Active verbs show an action such as ran, careened, smiled, sang, etc. Active verbs are clear about the actions of the subject and are less ambiguous. The most commonly used verbs do not show any action, so these verbs are considered passive. These passive verbs include is, are, was, were, be, been, being, and am . Try to eliminate passive verbs from your writing.
Passive Example: Active Example: Your plants will be arriving next week. Your plants will arrive next week. The passive example sounds tired while the active example sounds confident, direct, and exact.
Passive Example: We are in the process of making a really good presentation later this week. Active Example: We will make a good presentation later this week. Once again, the active example sounds more direct.
No one can “is” or “was” and that is what makes these verbs passive. Strive for action verbs.
The English language includes a lot of choices.
Section Three: Revising For an Improved Message
This section deals with tips for revising your writing to improve your message. Most of these tips will refer back to material already covered in this handbook.
· Use strong verbs, see “action verbs.”
· Tighten your writing and be concise, see “familiar words.”
· Vary sentence length and structure.
· Use parallel structure, see “parallel structure.”
· Put your readers in your sentences. This refers to “you-attitude” from the textbook.
Begin most paragraphs with topic sentences.
· The topic sentence states the main idea and provides a “scaffold” to structure your document. Open with the main point and then follow it with details.
· Example: The company and the IRS disagree about whether the company is liable for back taxes. In fiscal 2002, the company filed claims for starts with a refund of federal income taxes of $3,199,000 and interest of $969,000 paid as a result of an examination of the company’s federal income tax returns by the Internal Revenue Service (IRS) for the years 1999 through 2001. It is uncertain what amount, if any, may ultimately be recovered.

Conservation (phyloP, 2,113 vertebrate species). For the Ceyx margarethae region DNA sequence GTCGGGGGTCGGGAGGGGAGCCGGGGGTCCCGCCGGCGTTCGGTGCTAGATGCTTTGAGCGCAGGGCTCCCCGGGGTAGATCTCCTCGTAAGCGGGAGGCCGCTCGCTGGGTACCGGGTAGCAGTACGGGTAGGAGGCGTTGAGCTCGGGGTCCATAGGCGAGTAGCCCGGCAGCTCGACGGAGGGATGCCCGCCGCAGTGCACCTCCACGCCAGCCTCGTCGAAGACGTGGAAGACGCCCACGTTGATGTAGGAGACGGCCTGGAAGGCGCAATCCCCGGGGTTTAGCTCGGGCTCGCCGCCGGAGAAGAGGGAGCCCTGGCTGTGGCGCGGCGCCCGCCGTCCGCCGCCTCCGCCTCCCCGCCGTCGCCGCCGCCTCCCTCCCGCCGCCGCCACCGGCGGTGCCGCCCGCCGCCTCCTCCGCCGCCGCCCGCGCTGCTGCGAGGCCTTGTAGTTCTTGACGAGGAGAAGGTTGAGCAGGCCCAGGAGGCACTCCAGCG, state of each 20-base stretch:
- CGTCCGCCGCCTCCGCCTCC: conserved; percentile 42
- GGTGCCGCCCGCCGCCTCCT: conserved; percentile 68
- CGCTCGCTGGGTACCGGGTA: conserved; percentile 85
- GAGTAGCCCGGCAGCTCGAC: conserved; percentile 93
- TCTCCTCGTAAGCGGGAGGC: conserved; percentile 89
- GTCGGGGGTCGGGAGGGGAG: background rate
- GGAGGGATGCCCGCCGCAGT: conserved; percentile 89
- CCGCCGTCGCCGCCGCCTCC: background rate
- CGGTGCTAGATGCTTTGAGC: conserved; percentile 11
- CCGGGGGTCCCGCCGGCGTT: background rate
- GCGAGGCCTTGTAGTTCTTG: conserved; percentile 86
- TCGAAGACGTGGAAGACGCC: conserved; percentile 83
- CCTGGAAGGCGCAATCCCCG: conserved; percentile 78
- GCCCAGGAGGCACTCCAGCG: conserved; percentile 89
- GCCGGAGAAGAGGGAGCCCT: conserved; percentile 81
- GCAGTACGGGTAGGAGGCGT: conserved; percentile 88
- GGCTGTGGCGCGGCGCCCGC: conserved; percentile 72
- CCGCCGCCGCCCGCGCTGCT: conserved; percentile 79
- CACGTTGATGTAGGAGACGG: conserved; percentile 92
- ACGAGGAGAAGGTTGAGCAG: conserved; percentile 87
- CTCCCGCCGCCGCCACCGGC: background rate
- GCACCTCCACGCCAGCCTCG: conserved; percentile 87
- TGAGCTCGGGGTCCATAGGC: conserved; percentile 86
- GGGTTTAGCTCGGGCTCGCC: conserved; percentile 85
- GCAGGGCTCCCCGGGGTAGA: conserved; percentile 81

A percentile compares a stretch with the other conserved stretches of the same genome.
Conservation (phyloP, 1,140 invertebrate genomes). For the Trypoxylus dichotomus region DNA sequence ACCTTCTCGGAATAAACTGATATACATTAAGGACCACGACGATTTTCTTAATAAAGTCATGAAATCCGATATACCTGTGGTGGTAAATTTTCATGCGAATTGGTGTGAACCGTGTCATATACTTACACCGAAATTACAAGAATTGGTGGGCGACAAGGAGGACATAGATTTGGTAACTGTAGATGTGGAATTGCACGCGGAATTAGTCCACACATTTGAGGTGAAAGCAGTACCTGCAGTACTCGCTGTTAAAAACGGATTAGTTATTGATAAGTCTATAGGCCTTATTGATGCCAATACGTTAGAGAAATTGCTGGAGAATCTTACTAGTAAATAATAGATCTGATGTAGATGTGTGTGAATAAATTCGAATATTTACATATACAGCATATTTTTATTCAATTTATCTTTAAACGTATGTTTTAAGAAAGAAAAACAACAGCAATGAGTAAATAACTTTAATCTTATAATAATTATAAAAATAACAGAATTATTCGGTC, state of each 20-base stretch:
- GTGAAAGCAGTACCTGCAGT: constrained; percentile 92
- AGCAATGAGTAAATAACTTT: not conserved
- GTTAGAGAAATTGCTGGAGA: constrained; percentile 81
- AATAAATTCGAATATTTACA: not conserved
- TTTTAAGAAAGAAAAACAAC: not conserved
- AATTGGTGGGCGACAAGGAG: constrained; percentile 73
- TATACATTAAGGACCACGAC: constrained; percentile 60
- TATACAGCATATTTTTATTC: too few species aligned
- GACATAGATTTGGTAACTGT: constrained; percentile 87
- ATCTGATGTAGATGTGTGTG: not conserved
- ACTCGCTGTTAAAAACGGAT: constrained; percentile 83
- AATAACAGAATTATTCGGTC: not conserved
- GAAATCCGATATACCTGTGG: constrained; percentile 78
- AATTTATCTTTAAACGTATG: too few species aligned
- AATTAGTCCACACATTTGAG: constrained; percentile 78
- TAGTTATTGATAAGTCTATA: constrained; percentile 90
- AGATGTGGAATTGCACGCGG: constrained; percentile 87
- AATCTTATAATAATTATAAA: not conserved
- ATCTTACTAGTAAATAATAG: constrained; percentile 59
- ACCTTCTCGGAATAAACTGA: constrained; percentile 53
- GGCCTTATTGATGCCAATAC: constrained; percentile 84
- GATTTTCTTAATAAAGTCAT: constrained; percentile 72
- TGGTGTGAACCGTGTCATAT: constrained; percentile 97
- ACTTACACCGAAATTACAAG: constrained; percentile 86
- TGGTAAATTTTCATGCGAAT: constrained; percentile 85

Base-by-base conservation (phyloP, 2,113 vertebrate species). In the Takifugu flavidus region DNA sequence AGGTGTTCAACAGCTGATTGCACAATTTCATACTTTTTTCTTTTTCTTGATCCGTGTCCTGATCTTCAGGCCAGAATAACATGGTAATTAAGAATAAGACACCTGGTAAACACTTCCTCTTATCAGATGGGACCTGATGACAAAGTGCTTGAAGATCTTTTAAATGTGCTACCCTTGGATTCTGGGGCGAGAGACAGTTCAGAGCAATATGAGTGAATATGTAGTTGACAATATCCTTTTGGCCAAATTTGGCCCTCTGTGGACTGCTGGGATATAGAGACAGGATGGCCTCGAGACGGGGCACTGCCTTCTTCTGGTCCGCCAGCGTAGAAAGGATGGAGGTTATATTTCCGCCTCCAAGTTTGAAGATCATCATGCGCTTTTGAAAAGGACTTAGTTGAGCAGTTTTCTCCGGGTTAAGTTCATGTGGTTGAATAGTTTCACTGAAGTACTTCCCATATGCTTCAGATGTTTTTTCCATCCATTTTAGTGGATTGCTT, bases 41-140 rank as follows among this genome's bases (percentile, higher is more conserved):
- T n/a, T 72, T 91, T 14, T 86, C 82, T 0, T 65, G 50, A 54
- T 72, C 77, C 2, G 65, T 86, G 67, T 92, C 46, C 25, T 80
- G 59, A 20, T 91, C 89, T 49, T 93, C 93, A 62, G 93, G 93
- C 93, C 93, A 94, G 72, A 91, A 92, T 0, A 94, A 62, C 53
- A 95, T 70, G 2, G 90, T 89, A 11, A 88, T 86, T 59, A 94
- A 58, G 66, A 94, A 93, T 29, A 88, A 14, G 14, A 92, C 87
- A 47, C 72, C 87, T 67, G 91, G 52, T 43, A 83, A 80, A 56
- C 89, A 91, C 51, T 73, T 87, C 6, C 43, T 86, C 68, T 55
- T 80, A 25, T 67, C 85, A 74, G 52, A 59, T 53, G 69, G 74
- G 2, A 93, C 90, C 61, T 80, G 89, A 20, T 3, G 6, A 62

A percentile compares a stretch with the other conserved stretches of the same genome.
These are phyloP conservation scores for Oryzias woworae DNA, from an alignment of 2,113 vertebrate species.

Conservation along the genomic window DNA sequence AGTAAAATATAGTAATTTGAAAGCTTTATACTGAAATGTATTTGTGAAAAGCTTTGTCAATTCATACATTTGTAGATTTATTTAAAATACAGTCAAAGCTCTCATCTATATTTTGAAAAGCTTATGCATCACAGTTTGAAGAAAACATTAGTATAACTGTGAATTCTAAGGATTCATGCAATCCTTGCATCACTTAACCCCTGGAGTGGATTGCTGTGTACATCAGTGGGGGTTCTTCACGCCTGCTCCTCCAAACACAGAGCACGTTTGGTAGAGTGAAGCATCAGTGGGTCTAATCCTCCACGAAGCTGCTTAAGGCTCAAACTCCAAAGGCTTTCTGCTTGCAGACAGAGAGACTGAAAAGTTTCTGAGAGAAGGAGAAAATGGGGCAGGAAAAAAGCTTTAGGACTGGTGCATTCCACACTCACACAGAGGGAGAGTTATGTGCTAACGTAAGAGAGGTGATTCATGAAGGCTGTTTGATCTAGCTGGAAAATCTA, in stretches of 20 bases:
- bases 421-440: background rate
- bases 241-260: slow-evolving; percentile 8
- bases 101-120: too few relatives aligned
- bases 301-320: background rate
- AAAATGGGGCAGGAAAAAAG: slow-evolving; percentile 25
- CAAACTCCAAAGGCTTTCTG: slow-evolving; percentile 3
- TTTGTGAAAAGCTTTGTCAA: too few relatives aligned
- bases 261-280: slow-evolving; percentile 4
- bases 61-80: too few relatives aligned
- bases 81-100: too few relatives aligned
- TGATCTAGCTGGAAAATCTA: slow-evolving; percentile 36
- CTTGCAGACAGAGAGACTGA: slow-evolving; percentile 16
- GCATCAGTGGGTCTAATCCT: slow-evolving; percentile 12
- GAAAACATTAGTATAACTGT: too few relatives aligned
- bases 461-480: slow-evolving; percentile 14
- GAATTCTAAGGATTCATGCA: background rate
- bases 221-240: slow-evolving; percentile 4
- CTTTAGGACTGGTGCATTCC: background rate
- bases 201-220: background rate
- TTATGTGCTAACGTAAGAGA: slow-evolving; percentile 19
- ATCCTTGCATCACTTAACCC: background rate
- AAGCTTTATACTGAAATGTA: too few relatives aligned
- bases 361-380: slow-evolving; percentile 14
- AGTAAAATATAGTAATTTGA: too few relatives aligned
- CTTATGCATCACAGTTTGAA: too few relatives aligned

Use transitions to link ideas and to move from one paragraph to the next.
· Transition words and sentences signal the connections between ideas to the reader.
· Example: and, but, however, for example, after, moreover.
Improve Your Message through Revision
There are several techniques that will help you improve your sentences, paragraphs, and entire document.
· Try the 3×3 writing process.
· First, brainstorm for 20 minutes then leave it and come back to your writing in an hour or more.
· Second, begin to group ideas together for a rough draft and outline.
· Third, revise your drafts several times, especially after a peer reviews it.
· Read the draft aloud to someone. As you read aloud, have your peer editor take notes about what works, what doesn’t and what is confusing to them. After reading, have your peer partner hand you his notes so that you may revise using them.
· Ask someone else to read it to you. By doing this, you are able to catch some of your own errors.
· Use the ruler method. Place the ruler below the first line so that you are focused on a single line instead of the entire document. Move the ruler down one line at a time to help you focus.
· Use the backwards approach. Read from the end of your document and move backwards. Start with the last sentence, read it, correct it and then move up to the sentence above it. The last line you will read will be the first line.